Having spent a boatload of years in the corporate world I know that business leaders don’t want young people coming into their companies who are brilliant but dishonest. Nor do most want to build a flawed organization which will encourage moral ambiguity in decision making <albeit they lose sight of this with a focus on profits>.
And yet we are bombarded with stories of greedy corporate leaders and corrupt decision-making/actions all the time.
Indeed, every sector of our society seems confronted by a crisis of character … but the change can occur within the business world. A change created by the new inside out business leader.
All that said.
Today’s’ inside out leader faces a variety of challenges. I will speak to what I consider the two biggest:
- Embracing fragmented knowledge while empowering it through organizational ‘tribes’
- Discerning between desire for speed and need for speed
- inside out leader: Embracing fragmented knowledge while empowering it through ‘organizational tribes‘
There are two portions to this challenge … contradictory but compatible.
Individualism empowered by access to knowledge and organizational tribes embedded within organizations.
I didn’t coin this term and in fact Toffler may have used it in 1990. I like the term. It exhibits a stronger cultural aspect than simply suggesting the younger generation of employees cluster into groups of likeminded people.
Because it is more of a behavioral truth if we just say that this generation’s attitude embraces the communal aspect … comfortable in ‘tribes.’ Not full large organizations but tribes <organizations are made up of a number of tribes>. Not unlike the Iroquois nation there are various tribes co-existing under a common charter. Each with separate cultural nuances and rituals but clearly aligned on a bigger purpose.
I began there because todays leader grew up under the ‘dog eat dog’, ‘big fish eat little fish’ and ‘kill or be killed’ every person for themselves organizational upward movement mentality.
Remember … I shared these Toffler words earlier in the post:
“Big companies will break up into confederations of small, entrepreneurial units. Small interacting firms will form themselves into temporary mosaics to be more adaptive and productive.”
He didn’t recognize a cultural shift affecting the generation <more of a community/tribal character> but rather focused solely on the power shift <knowledge wealth>.
As the two connect <a cultural shift and a business power shift> the words he shared become even more powerful … and meaningful to a new inside out leader.
These smaller units are tribes within an organization.
Each with its own ‘power’ to be managed by a leader savvy enough to move pieces seamlessly and have the ability to empower disparate thoughts, and tribes, into an aligned organization.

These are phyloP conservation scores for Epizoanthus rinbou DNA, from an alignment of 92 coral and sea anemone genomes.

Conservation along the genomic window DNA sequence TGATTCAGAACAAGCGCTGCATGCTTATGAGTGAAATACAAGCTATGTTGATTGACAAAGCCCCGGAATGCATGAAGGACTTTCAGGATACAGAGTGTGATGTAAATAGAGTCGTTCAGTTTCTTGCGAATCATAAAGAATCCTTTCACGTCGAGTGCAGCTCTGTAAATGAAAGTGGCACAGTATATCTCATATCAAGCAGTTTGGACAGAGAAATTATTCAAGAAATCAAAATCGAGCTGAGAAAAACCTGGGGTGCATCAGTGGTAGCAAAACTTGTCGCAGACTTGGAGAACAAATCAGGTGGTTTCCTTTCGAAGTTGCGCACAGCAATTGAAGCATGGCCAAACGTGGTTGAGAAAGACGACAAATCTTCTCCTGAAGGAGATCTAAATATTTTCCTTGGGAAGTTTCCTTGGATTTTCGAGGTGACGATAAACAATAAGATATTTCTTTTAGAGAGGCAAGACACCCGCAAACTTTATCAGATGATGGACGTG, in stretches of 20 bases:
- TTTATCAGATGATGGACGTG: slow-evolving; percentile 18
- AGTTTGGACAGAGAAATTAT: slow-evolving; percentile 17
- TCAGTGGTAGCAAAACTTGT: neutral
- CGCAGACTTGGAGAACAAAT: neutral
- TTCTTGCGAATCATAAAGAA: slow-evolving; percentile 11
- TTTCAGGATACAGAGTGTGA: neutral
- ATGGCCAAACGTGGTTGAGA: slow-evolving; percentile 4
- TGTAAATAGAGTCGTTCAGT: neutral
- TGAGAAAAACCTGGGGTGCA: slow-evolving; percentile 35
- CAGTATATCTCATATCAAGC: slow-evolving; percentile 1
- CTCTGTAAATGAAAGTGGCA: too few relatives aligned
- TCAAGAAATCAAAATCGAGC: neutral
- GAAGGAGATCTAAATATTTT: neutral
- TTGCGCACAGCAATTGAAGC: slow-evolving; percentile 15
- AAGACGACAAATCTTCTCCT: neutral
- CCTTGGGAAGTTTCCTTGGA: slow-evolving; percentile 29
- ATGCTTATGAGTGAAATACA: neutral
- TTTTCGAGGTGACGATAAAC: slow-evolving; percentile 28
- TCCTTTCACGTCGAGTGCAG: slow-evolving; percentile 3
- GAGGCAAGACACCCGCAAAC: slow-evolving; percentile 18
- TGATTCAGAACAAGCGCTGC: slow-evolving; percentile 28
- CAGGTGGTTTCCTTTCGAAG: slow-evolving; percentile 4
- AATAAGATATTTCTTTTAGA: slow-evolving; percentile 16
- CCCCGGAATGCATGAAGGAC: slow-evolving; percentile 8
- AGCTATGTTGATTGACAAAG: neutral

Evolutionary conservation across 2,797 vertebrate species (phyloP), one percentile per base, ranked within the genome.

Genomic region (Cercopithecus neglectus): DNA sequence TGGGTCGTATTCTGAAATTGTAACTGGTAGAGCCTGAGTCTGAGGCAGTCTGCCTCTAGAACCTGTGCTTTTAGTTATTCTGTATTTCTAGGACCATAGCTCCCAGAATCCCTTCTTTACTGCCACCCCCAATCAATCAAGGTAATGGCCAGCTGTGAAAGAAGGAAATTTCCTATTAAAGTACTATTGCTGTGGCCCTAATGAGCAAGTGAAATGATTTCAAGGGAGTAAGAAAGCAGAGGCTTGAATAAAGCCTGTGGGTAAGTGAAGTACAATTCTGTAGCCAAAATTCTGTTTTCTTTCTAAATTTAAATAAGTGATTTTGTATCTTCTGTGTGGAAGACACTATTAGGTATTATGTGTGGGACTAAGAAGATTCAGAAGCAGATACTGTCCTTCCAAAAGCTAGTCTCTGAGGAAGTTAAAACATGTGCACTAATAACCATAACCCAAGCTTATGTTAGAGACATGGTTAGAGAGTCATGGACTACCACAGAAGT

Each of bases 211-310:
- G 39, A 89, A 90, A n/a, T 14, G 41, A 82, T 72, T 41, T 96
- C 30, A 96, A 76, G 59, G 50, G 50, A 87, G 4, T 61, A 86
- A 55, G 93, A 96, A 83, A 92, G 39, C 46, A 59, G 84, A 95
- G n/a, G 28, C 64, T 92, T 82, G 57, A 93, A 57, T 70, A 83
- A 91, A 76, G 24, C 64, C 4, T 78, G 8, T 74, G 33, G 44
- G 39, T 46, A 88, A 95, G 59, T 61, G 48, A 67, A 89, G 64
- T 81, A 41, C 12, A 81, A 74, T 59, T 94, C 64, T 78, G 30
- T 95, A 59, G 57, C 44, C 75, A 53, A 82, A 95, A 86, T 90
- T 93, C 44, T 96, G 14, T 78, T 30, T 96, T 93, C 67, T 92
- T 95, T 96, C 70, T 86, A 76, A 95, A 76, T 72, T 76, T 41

inside out Emerald Insight company
The new inside out leader will need to recognize the balance between managing individuals and managing tribes <with tribal cultures>. Neither a one-size-fit –all mentality or a one-by-one management mentality will work and be successful. It will be about empowering tribe without having tribal war … and permitting the natural tribal leaders to arise from the culture.
Fragmented knowledge <individualized empowerment through knowledge>
Knowledge is the most democratic source of power. The truly revolutionary aspect of knowledge wealth, and the internet, is that it can be grasped by weak & poor as well as strong & wealthy which makes it a continuing threat to the powerful, even as they try and use it to enhance their own power.
Toffler said this:
Bureaucracy is also a ways of groupings “facts”. A firm neatly cut into department according to function, market, region, or products is after all a collection of cubbyholes in which specialized information and personal experience are stored. The vaunted “rationality” of bureaucracy goes out the window. Power, always a factor, now replaces reason as the basis for decision. The power structure based on control of information was clear, therefore: While specialists controlled the cubbyholes, managers controlled the channels.”
Reading this also explains why every leader is tempted <if not actually desirable of> to control the quantity, quality, and distribution of knowledge within his or her domain.
Therefore the internet has created a power shift by taking it from solely under those with legal or formal position and towards those with natural authority based on knowledge and certain psychological and political skills.